Figure 8. Cumulative methane production curves measure and predict as a function of time for CRF and CM substrates using: (a) and (b) Gompertz model, (c) and (d) Hashimoto model (e) and (f) Logistic Model, (g) and (h) Transfert Model, (i) and (j) First Order Model, (k) and (l) Richards Model

4. Conclusions

The physicochemical parameters of substrates investigated, MFB, CRF, SM, CM and SAM, were determined and used to indentify parameters of 6 mathematical models for kinetics of the AD process.
The following were observed experimentally; 1) MFB yielded the highest biogas production (16.94 mL/gVS) among the five substrates investigated. Whereas the lowest biogas production (0.51 mL/VS) was observed with SAM. 2) High H2S concentration inhibited methane production. MFB yielded the largest biogas production, but its methane content was very low at 0.19%. H2S concentration in the biogas was around 2000 ppm during the period. 3) CRF and CM showed moderate biogas production with the highest methane concentrations at 57.49 and 50.35%, respectively. H2S concentrations remained below 70 ppm during the experiment. 4) SM and SAM yielded low biogas production and CH4 concentration due to low biodegradability or insufficient inoculum. 5) The digestion temperature follows the same profile as the ambient temperature regardless of the substrate. The pH range (6-7) obtained with the substrate to water ratio of 1:3 is optimal and has no influence on the production of methane. 6) The comparative study carried out by the six models, Gompertz, Logistic, Richards, Transference, First order and Hashimoto, showed all the studied kinetic models agreed well with the experimental data with coefficients of determination, R2, values greater than 0.966 except the Hashimoto and First Order models with R2 values less than 0.835. Among the six kinetic models studied, Logistic model predicts the cumulative methane production of CRF and CM better than the other models with rRMSE and R2 of 0.076 and 0.998, respectively. This experimental study makes the following recommendations:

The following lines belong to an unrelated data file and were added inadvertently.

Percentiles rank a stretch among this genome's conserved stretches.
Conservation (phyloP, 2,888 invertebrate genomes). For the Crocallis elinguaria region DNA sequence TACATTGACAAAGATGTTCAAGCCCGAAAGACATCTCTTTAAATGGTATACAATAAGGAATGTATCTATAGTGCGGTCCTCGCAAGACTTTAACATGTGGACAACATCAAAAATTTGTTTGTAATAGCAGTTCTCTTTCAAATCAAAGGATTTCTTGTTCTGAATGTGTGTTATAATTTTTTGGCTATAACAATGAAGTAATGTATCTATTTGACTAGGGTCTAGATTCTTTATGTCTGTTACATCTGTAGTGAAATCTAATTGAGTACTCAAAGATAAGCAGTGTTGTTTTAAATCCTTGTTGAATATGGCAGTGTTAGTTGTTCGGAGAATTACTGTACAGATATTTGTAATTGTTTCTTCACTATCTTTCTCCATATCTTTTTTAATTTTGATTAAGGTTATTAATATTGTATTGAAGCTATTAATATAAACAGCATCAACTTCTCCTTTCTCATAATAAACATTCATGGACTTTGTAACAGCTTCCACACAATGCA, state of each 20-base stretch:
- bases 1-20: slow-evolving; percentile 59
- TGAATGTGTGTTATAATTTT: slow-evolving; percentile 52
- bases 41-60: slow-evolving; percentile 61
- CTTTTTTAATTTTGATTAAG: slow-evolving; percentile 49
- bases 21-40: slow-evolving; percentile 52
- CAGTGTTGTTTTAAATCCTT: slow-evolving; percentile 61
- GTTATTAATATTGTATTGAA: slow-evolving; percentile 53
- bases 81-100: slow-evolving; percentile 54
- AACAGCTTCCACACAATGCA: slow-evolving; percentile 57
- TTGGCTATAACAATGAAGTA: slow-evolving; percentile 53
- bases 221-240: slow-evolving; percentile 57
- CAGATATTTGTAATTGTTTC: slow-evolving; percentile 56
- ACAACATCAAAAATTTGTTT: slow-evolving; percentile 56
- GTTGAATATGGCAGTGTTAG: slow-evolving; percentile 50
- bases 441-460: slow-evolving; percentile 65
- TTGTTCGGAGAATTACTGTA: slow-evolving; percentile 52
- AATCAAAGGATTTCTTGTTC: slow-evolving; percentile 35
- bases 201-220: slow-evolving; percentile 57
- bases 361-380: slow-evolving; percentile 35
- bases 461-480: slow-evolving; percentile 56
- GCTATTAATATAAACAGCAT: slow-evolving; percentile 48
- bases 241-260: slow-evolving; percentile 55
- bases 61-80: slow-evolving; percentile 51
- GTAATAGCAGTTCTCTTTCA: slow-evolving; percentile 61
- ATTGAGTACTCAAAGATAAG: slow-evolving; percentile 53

As a result of this study, the following recommendations are made:
Ÿ Avoid the fermentation of substrates that contain a high quantity of proteins (meat, blood, etc.) that contribute to generating a high content of hydrogen sulphide;
Ÿ Stay in the following optimal operating ranges:
0ppm ≤ H2S content ≤ 70ppm
20% ≤ CO2 Content ≤ 40%
0% ≤ O2 Content ≤ 10%
06 ≤ pH of digestion ≤ 7
24.4°C ≤ temperature of digestion ≤ 35°C
Ÿ Install the digester in a location that is not sensitive to changes in ambient temperature;
Ÿ Protect the gasometer against solar radiation to avoid the consequences of gas dilatation (loss of substrate through orifice, explosion).
In the following, it would be interesting to carry out an analysis of the influence of the climatic parameters variation on the reliability of the devices used for the production of the biogas. A performance analysis and the optimization modelling of this kind of devices taking into account the degradation of digesters remains of great interest for biogas technology.